There are some interesting scenes in the North at Castle Black as Jon Snow and his squad return from killing the rogue Brothers of the Night’s Watch, and as Brienne and Podrick continue their trek through the Riverlands, hoping to pick up Sansa’s trail somewhere. The scenes are all too brief and that sucked a bit since I’m enjoying the storylines, both of them. With Jon Snow, I’m really frustrated with how pig-headed Ser Alliser Thorne is in paying heed to Jon’s warnings about Mance Ryder and his Wildling army. It is a pretty classic case (trope actually), and it just doesn’t make any sense for someone to act so idiotically, all because of an inbred prejudice, which seems to come before any of his oaths or duties to the Wall. With the traveling pair however, the humour is awesome and I love seeing these two interact as well since they seem to have some great chemistry. Their story is spiced up by the appearance of an old character from Arya’s days as Arry when she was being transported to the Wall in… season 2 if I remember correctly. Some great stuff there.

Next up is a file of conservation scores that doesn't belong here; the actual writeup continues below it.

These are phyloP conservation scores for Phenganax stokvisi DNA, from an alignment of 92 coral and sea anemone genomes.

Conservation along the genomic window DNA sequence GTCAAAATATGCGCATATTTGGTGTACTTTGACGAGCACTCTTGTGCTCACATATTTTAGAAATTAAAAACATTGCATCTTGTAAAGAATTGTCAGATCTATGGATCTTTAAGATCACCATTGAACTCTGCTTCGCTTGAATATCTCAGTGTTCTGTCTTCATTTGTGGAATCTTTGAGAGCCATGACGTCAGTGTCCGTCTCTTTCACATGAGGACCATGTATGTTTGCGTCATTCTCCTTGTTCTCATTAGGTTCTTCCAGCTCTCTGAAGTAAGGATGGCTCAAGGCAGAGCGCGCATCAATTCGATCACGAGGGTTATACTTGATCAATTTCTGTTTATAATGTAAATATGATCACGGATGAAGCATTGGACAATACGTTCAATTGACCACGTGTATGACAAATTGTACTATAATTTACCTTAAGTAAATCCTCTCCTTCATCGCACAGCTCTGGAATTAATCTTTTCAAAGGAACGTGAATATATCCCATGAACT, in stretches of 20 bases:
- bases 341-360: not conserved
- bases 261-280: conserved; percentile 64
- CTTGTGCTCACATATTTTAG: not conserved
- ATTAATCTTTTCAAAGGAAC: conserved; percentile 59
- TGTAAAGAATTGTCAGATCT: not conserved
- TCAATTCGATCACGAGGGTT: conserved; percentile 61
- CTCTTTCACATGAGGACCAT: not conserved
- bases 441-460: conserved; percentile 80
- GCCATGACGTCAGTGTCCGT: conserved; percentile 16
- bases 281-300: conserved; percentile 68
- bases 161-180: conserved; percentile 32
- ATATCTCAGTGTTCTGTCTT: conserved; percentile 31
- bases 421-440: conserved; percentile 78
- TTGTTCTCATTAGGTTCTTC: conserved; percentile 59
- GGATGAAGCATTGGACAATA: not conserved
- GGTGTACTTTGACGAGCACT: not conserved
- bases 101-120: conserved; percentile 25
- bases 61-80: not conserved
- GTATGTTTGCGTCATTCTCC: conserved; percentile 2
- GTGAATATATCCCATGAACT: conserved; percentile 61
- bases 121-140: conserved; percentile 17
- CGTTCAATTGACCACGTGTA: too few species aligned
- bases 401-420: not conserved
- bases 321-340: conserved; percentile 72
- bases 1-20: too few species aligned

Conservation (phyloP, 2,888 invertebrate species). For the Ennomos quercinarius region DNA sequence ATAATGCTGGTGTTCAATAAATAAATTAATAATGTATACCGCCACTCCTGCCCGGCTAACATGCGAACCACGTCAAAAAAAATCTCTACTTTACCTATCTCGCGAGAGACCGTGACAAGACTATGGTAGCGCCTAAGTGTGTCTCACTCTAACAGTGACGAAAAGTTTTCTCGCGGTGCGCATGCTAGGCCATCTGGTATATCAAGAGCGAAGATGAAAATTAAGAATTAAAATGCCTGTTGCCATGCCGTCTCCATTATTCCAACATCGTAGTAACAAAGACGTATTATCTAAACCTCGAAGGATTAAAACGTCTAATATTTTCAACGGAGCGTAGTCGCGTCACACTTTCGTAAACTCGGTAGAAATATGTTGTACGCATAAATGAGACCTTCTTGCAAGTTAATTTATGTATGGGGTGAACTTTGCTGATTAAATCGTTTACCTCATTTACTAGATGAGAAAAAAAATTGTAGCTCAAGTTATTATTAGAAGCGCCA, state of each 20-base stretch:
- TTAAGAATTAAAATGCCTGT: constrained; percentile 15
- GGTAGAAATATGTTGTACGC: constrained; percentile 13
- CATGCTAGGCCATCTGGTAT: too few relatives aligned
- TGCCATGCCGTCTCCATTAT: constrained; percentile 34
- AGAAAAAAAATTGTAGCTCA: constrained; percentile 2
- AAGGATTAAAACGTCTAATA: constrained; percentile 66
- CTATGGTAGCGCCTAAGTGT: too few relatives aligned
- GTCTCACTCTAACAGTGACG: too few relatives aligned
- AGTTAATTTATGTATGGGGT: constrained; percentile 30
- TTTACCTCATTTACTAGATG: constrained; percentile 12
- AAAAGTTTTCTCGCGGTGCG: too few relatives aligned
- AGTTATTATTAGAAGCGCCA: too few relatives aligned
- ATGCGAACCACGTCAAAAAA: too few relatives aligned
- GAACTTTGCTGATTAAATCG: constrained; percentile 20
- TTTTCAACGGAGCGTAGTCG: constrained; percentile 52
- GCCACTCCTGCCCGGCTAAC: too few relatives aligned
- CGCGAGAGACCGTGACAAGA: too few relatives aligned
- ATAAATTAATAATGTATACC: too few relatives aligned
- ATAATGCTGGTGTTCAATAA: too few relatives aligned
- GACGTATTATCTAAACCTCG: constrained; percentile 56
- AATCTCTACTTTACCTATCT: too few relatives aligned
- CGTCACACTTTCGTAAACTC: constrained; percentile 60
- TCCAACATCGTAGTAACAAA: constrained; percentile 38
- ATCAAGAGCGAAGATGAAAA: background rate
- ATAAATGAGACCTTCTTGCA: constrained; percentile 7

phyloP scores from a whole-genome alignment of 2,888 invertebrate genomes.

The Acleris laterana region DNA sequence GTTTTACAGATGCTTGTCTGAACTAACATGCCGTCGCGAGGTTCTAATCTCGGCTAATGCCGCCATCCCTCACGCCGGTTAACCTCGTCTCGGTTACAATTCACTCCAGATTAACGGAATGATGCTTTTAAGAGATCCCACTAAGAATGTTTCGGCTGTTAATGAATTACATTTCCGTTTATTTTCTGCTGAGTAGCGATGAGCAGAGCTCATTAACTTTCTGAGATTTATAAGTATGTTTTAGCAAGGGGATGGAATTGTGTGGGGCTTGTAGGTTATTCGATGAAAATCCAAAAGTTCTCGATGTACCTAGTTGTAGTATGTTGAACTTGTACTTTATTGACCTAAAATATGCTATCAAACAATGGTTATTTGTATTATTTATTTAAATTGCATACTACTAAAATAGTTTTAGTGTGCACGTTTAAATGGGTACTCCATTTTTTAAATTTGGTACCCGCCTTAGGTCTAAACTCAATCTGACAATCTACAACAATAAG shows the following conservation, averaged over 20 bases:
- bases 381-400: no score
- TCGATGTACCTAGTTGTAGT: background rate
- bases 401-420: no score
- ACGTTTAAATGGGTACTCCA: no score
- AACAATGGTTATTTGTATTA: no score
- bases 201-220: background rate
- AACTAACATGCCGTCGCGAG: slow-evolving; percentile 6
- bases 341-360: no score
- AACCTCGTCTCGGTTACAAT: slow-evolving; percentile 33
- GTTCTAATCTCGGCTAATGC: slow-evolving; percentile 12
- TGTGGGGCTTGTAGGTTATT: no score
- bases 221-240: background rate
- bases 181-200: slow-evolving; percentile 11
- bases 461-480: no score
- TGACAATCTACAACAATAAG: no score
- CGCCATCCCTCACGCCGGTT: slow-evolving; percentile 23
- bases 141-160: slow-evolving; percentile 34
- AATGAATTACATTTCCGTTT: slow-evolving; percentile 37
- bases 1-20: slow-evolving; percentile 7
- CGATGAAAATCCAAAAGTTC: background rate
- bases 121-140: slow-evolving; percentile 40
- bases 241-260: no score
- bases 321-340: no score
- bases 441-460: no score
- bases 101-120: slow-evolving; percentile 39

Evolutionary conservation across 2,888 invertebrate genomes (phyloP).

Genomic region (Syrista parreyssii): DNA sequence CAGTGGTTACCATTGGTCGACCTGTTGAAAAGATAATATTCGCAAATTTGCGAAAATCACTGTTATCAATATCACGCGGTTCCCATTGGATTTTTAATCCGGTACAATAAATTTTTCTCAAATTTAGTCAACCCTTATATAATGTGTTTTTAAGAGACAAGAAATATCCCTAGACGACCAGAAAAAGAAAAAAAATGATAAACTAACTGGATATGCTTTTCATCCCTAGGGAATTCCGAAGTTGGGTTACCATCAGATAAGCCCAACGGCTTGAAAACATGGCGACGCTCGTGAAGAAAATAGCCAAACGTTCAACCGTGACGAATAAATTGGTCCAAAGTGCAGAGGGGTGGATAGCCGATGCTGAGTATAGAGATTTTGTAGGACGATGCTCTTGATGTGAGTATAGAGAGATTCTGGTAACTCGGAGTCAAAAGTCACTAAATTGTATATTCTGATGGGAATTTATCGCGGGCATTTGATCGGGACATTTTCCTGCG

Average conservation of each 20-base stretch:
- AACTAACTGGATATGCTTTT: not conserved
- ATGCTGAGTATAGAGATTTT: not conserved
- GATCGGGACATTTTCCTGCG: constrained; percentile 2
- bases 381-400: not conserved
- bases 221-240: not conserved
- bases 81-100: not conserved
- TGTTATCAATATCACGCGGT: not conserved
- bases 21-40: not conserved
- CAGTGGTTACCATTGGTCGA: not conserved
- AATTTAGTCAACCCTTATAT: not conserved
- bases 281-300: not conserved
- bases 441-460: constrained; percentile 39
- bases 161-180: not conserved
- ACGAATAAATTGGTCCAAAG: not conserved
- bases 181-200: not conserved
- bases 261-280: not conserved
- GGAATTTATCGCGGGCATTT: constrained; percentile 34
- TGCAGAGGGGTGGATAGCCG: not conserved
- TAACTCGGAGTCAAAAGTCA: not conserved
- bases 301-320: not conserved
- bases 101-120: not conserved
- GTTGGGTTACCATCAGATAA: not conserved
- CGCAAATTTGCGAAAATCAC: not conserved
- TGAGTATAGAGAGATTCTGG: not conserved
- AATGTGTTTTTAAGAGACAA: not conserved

Game of Thrones Season 4 Stills 0007And finally we come to the Vale, where Petyr now resides as the husband of Lysa Arryn, having already secured for himself the title of Lord of Harrenhal. And he brought Sansa with him when Joffrey was murdered. Lysa Arryn has shown herself to be a complete loon in every scene she has had to date and this episode is no different. But at the same time, we see how Lysa’s son Robin, through her late husband John Arryn whom she murdered at Petyr’s behest, is in the same boat as his mother. That is, he is completely crazy too, spoiled beyond belief, and prone to fits of temper as well. But, the real kicker in this subplot comes when Petyr explains to Sansa just why he participated in Joffrey’s death and we see once again that he makes his feelings for her mother plain. The subplot comes to a very, very surprising conclusion in the final moments of the episode and that, I think, makes clear that Petyr is playing for far greater stakes than anyone else could have imagined and it ties into what he does with Sansa just before this entire scene.